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What the self-employed need to know about dividend tax and the dividend tax rate

3-minute read

Sam Bromley and Jess Day

30 January 2020

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Self-employed people who own a limited company might choose to pay themselves in dividends. Here’s what you need to know about the dividend tax rate.

Many company owners choose to pay themselves using a combination of both salary and dividend payments. This is because it can be more tax efficient than simply paying yourself through Pay As You Earn (PAYE).

Paying tax on dividends depends on the income tax band you fall into.

All about the UK dividend tax

If you’re self-employed and own your limited company, you can take money out as a dividend, or you may receive a dividend payment if you own company shares.

You can only do this if your company has made a profit, and the dividends your company pays out can’t be more than its available profits for current and previous financial years.

So if your company doesn’t make a profit but you still need to pay yourself, you’ll need to do this through a salary instead.

Keep in mind that dividends don’t count as a business cost when you’re working out your Corporation Tax.

And when it comes to dividend tax, it's not paid by your company. It's an income tax that you need to pay yourself, most likely through Self Assessment.

You should seek professional advice from an accountant if you’re wondering about the best way to pay yourself.

Dividend tax rate – do I pay tax on dividends?

Each year, you get a dividend allowance. This means you only pay tax on dividends over that amount. The allowance remains at £2,000 for the 2019-20 tax year.

The tax you pay on dividend income over this allowance depends on the income tax band you’re in:

Income tax rateDividend tax rate
Basic rate7.5 per cent
Higher rate32.5 per cent
Additional rate38.1 per cent

You might pay tax at more than one rate, depending on your overall dividend and non-dividend income.

You also need to take your personal allowance into account, which is £12,500 for the 2019-20 tax year (£11,850 for 2018-19). Again, a professional can help you with your calculations.

Tax on dividends 2019-20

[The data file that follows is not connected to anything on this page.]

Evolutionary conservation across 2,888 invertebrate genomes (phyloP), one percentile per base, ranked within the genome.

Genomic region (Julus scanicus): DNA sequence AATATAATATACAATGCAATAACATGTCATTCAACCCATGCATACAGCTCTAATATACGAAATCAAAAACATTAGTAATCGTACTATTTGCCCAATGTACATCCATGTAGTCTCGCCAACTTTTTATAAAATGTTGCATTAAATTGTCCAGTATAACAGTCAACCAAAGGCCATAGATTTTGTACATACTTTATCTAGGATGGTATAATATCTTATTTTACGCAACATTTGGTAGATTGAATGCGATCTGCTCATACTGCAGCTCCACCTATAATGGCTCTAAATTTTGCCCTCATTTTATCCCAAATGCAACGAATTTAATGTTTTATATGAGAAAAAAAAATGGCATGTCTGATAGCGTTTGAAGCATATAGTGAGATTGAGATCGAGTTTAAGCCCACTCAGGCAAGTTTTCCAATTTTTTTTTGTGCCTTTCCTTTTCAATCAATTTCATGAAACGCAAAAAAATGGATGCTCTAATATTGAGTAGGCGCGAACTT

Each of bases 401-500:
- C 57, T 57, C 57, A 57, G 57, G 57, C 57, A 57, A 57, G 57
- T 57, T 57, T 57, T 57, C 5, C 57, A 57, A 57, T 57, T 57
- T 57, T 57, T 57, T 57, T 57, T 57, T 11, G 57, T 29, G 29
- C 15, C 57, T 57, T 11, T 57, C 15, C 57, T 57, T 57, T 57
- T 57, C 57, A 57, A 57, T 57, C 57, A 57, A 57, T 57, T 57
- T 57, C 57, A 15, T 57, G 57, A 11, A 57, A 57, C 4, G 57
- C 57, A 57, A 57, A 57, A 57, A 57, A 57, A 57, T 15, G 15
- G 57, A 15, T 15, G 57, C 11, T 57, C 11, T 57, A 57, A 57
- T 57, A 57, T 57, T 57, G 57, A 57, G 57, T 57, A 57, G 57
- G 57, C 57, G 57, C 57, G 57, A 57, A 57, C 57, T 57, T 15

For the 2018-19 tax year, there was a big cut in the dividend allowance down to £2,000 (from £5,000 previously).

Here’s an example of a self-employed person working out their tax liability for the 2019-20 tax year. They earn £12,500 as salary and £50,000 as dividends. The rates and allowances used are all for 2019-20:

  • £12,500 of salary is tax free, because the personal allowance is £12,500
  • £2,000 of dividends is tax free, because the dividend allowance is £2,000
  • the next £35,500 is taxed at the dividend basic rate of 7.5 per cent
  • the final £12,500 is taxed at the dividend higher rate of 32.5 per cent

Paying tax on dividends

The way you pay tax on dividends depends on how much you earn as dividend income. Self-employed people will likely need to use their Self Assessment tax return.

  • if you earn up to £10,000 then you need to tell HMRC using their helpline, or ask them to change your tax code. Or you can use Self Assessment if you already fill one in
  • if you earn over £10,000 then you’ll need to put it on your Self Assessment

Paperwork when paying dividends

You should make sure your company follows the legal requirements when paying dividends, even if you’re the only shareholder.

You should hold a directors’ meeting to declare the dividend and keep minutes of the meeting. Make sure you keep the minutes in your records, because if HMRC were to investigate you, they could ask to see them.

You also need to write up a dividend voucher for each dividend your company pays. The voucher needs to show the:

  • date
  • company name
  • names of shareholders being paid a dividend
  • dividend amount

Again, be sure to keep good records when it comes to these dividend vouchers.

You should also speak to a professional accountant if you need more information about paying yourself in dividends, or need a dividend tax calculator.

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We create this content for general information purposes and it should not be taken as advice. Always take professional advice. Read our full disclaimer

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